We’re thrilled to announce that Delegate Rip Sullivan (VA-48) has introduced our model Media Literacy bill into Virginia General Assembly.
Del. Rip Sullivan and family. Courtesy photo.
“As a parent of four millennials who grew up during the dawn of the internet era, I have seen firsthand how young people are increasingly using social media to communicate with friends and others,” Sullivan said. “Today’s youth have unprecedented access to seemingly unlimited sources of information.”
“With this access, however, comes the daunting challenge of determining the sources that deserve their attention and those that could be harmful, which is why I introduced HB199.”
We have been working with Del. Sullivan since early last year to design a policy framework that will work for Virginia. This legislation, House Bill 199, would require the Superintendent of Public Instruction to establish an advisory council to help ensure that students in elementary and secondary public schools have the opportunity to learn key skills to discern among media sources, examine their own media consumption, analyze techniques of persuasion, and tell their own stories. The bill requires that the council include at least these members: a teacher, a librarian, a representative of a parent-teacher organization, a school administrator, and an individual with expertise in digital citizenship, Internet safety, and media literacy.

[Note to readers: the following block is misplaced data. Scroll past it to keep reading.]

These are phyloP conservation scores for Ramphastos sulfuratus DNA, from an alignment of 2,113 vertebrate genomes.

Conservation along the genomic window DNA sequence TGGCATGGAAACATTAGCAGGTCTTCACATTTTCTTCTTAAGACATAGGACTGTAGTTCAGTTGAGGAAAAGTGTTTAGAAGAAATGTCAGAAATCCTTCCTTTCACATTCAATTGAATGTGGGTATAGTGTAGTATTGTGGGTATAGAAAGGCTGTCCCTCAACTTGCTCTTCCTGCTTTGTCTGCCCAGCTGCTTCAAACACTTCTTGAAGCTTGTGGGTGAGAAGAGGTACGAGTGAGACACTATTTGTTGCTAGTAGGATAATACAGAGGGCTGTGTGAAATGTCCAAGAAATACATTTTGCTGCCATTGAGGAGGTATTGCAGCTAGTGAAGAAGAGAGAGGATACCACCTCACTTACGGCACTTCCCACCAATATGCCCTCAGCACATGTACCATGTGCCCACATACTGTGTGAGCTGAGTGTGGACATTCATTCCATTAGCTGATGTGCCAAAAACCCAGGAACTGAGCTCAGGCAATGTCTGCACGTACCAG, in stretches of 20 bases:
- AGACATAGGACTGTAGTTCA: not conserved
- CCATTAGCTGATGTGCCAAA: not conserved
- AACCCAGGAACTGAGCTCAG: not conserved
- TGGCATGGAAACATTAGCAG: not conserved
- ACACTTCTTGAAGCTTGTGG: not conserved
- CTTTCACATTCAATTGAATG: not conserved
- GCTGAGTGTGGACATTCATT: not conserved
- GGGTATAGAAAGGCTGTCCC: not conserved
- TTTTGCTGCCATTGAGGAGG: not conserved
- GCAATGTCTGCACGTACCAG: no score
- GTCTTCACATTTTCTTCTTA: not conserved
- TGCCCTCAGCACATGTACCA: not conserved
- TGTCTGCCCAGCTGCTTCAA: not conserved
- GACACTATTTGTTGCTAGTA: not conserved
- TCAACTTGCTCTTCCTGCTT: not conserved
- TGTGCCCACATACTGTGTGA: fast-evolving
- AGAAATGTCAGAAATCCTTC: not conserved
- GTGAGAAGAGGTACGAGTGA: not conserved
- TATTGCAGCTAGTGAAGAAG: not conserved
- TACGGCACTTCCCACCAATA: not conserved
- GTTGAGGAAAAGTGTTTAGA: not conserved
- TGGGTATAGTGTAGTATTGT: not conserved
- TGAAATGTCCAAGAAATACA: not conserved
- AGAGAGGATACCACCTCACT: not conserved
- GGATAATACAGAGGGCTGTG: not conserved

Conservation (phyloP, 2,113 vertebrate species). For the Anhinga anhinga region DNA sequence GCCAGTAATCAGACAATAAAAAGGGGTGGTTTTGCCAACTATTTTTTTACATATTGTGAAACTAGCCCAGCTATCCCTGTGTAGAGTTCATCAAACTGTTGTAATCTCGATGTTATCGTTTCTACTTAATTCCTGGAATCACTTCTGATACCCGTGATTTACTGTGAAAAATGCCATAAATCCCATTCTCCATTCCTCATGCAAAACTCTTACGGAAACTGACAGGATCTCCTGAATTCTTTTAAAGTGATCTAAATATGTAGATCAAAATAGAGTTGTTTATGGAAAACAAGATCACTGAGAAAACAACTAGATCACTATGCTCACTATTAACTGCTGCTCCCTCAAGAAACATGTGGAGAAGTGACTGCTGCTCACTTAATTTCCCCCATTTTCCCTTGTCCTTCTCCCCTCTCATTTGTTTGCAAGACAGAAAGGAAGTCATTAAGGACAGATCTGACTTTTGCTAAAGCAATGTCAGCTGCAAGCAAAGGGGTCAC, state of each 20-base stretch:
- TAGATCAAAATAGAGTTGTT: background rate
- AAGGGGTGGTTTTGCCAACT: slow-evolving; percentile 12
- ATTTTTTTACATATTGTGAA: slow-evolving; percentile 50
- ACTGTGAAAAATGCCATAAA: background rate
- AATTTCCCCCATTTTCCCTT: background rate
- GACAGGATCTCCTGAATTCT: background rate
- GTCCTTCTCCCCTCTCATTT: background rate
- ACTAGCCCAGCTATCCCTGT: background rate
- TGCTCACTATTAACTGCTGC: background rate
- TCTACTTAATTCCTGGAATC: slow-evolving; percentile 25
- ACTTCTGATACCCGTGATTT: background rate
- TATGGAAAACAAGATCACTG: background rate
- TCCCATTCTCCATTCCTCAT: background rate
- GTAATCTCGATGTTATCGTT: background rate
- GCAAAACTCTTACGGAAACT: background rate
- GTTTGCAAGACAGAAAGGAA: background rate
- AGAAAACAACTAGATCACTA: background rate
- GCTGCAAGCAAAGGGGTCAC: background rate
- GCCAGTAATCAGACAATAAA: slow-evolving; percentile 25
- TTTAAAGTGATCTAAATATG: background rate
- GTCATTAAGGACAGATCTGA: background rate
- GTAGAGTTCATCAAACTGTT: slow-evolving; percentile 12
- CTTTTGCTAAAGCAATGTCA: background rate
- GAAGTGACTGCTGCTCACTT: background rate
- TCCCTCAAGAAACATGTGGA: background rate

“I appreciate the groundwork that Media Literacy Now has done to develop this legislation and bring it to my attention,” Sullivan said. “I look forward to working with MLN during this legislative session to ensure that our young citizens are ready for the challenges to come.”
Sullivan, representing parts of Arlington and Fairfax counties, is sponsoring the bill along with co-patron Chris L. Hurst, who represents parts of Blacksburg, Radford, Pulaski and Giles Counties. They are currently seeking co-patrons.
We expect action on the bill in the next few weeks. Please call your representative in Virginia and ask them to be a co-patron on HB 199, the Digital Citizenship, Internet Safety, and Media Literacy Advisory Council bill.
Find your legislator at Openstates.org